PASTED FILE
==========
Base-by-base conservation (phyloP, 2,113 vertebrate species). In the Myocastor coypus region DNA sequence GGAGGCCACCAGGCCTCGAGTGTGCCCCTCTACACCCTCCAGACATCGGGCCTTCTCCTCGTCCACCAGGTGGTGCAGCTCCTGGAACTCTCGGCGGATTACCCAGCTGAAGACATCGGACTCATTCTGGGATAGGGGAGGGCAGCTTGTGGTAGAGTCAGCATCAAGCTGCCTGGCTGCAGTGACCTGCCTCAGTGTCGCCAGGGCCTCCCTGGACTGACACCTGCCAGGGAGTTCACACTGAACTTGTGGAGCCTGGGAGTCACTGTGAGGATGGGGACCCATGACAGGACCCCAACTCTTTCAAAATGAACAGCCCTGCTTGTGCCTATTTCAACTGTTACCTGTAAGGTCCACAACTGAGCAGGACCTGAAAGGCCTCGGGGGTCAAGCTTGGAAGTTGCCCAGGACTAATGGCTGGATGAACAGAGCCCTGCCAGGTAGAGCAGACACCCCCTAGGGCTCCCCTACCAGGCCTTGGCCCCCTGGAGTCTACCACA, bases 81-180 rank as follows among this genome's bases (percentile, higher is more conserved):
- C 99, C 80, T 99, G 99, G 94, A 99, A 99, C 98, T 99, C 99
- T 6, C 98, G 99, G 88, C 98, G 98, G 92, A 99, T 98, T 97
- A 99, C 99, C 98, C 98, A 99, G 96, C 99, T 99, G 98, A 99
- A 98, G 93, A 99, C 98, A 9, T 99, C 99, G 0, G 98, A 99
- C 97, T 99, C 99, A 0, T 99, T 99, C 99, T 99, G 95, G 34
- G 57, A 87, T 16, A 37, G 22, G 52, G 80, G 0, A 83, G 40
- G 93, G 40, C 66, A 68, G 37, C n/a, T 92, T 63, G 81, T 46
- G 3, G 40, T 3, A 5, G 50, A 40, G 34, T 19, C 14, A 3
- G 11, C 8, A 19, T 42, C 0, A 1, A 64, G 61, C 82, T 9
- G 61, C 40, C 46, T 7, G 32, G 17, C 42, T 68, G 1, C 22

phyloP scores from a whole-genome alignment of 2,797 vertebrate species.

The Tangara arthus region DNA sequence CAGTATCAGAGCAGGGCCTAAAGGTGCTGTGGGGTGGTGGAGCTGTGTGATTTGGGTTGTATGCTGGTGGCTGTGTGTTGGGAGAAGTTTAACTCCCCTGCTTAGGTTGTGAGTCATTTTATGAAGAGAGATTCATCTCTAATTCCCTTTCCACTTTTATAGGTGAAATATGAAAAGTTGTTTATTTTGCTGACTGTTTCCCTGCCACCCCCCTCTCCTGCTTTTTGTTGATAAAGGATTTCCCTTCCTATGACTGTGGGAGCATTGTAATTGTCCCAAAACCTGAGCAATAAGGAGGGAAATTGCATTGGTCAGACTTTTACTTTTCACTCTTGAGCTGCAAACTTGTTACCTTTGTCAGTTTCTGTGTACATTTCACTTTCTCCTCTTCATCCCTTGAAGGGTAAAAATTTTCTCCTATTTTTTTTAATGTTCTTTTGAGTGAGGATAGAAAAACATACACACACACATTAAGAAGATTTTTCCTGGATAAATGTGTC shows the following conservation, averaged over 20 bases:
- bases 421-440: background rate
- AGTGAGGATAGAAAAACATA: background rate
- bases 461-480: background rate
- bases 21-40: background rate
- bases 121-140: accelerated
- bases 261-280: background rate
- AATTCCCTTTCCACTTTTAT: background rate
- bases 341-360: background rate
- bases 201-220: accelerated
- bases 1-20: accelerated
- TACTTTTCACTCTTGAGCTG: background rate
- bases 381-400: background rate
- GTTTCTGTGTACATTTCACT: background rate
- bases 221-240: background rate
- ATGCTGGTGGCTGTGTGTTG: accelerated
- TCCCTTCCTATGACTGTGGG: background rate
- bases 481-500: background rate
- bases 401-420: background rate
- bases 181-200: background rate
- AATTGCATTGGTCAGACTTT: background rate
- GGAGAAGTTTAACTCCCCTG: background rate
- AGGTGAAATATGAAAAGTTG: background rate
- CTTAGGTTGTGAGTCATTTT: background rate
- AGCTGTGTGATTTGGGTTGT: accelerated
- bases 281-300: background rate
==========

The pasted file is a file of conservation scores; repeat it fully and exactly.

Base-by-base conservation (phyloP, 2,113 vertebrate species). In the Myocastor coypus region DNA sequence GGAGGCCACCAGGCCTCGAGTGTGCCCCTCTACACCCTCCAGACATCGGGCCTTCTCCTCGTCCACCAGGTGGTGCAGCTCCTGGAACTCTCGGCGGATTACCCAGCTGAAGACATCGGACTCATTCTGGGATAGGGGAGGGCAGCTTGTGGTAGAGTCAGCATCAAGCTGCCTGGCTGCAGTGACCTGCCTCAGTGTCGCCAGGGCCTCCCTGGACTGACACCTGCCAGGGAGTTCACACTGAACTTGTGGAGCCTGGGAGTCACTGTGAGGATGGGGACCCATGACAGGACCCCAACTCTTTCAAAATGAACAGCCCTGCTTGTGCCTATTTCAACTGTTACCTGTAAGGTCCACAACTGAGCAGGACCTGAAAGGCCTCGGGGGTCAAGCTTGGAAGTTGCCCAGGACTAATGGCTGGATGAACAGAGCCCTGCCAGGTAGAGCAGACACCCCCTAGGGCTCCCCTACCAGGCCTTGGCCCCCTGGAGTCTACCACA, bases 81-180 rank as follows among this genome's bases (percentile, higher is more conserved):
- C 99, C 80, T 99, G 99, G 94, A 99, A 99, C 98, T 99, C 99
- T 6, C 98, G 99, G 88, C 98, G 98, G 92, A 99, T 98, T 97
- A 99, C 99, C 98, C 98, A 99, G 96, C 99, T 99, G 98, A 99
- A 98, G 93, A 99, C 98, A 9, T 99, C 99, G 0, G 98, A 99
- C 97, T 99, C 99, A 0, T 99, T 99, C 99, T 99, G 95, G 34
- G 57, A 87, T 16, A 37, G 22, G 52, G 80, G 0, A 83, G 40
- G 93, G 40, C 66, A 68, G 37, C n/a, T 92, T 63, G 81, T 46
- G 3, G 40, T 3, A 5, G 50, A 40, G 34, T 19, C 14, A 3
- G 11, C 8, A 19, T 42, C 0, A 1, A 64, G 61, C 82, T 9
- G 61, C 40, C 46, T 7, G 32, G 17, C 42, T 68, G 1, C 22

phyloP scores from a whole-genome alignment of 2,797 vertebrate species.

The Tangara arthus region DNA sequence CAGTATCAGAGCAGGGCCTAAAGGTGCTGTGGGGTGGTGGAGCTGTGTGATTTGGGTTGTATGCTGGTGGCTGTGTGTTGGGAGAAGTTTAACTCCCCTGCTTAGGTTGTGAGTCATTTTATGAAGAGAGATTCATCTCTAATTCCCTTTCCACTTTTATAGGTGAAATATGAAAAGTTGTTTATTTTGCTGACTGTTTCCCTGCCACCCCCCTCTCCTGCTTTTTGTTGATAAAGGATTTCCCTTCCTATGACTGTGGGAGCATTGTAATTGTCCCAAAACCTGAGCAATAAGGAGGGAAATTGCATTGGTCAGACTTTTACTTTTCACTCTTGAGCTGCAAACTTGTTACCTTTGTCAGTTTCTGTGTACATTTCACTTTCTCCTCTTCATCCCTTGAAGGGTAAAAATTTTCTCCTATTTTTTTTAATGTTCTTTTGAGTGAGGATAGAAAAACATACACACACACATTAAGAAGATTTTTCCTGGATAAATGTGTC shows the following conservation, averaged over 20 bases:
- bases 421-440: background rate
- AGTGAGGATAGAAAAACATA: background rate
- bases 461-480: background rate
- bases 21-40: background rate
- bases 121-140: accelerated
- bases 261-280: background rate
- AATTCCCTTTCCACTTTTAT: background rate
- bases 341-360: background rate
- bases 201-220: accelerated
- bases 1-20: accelerated
- TACTTTTCACTCTTGAGCTG: background rate
- bases 381-400: background rate
- GTTTCTGTGTACATTTCACT: background rate
- bases 221-240: background rate
- ATGCTGGTGGCTGTGTGTTG: accelerated
- TCCCTTCCTATGACTGTGGG: background rate
- bases 481-500: background rate
- bases 401-420: background rate
- bases 181-200: background rate
- AATTGCATTGGTCAGACTTT: background rate
- GGAGAAGTTTAACTCCCCTG: background rate
- AGGTGAAATATGAAAAGTTG: background rate
- CTTAGGTTGTGAGTCATTTT: background rate
- AGCTGTGTGATTTGGGTTGT: accelerated
- bases 281-300: background rate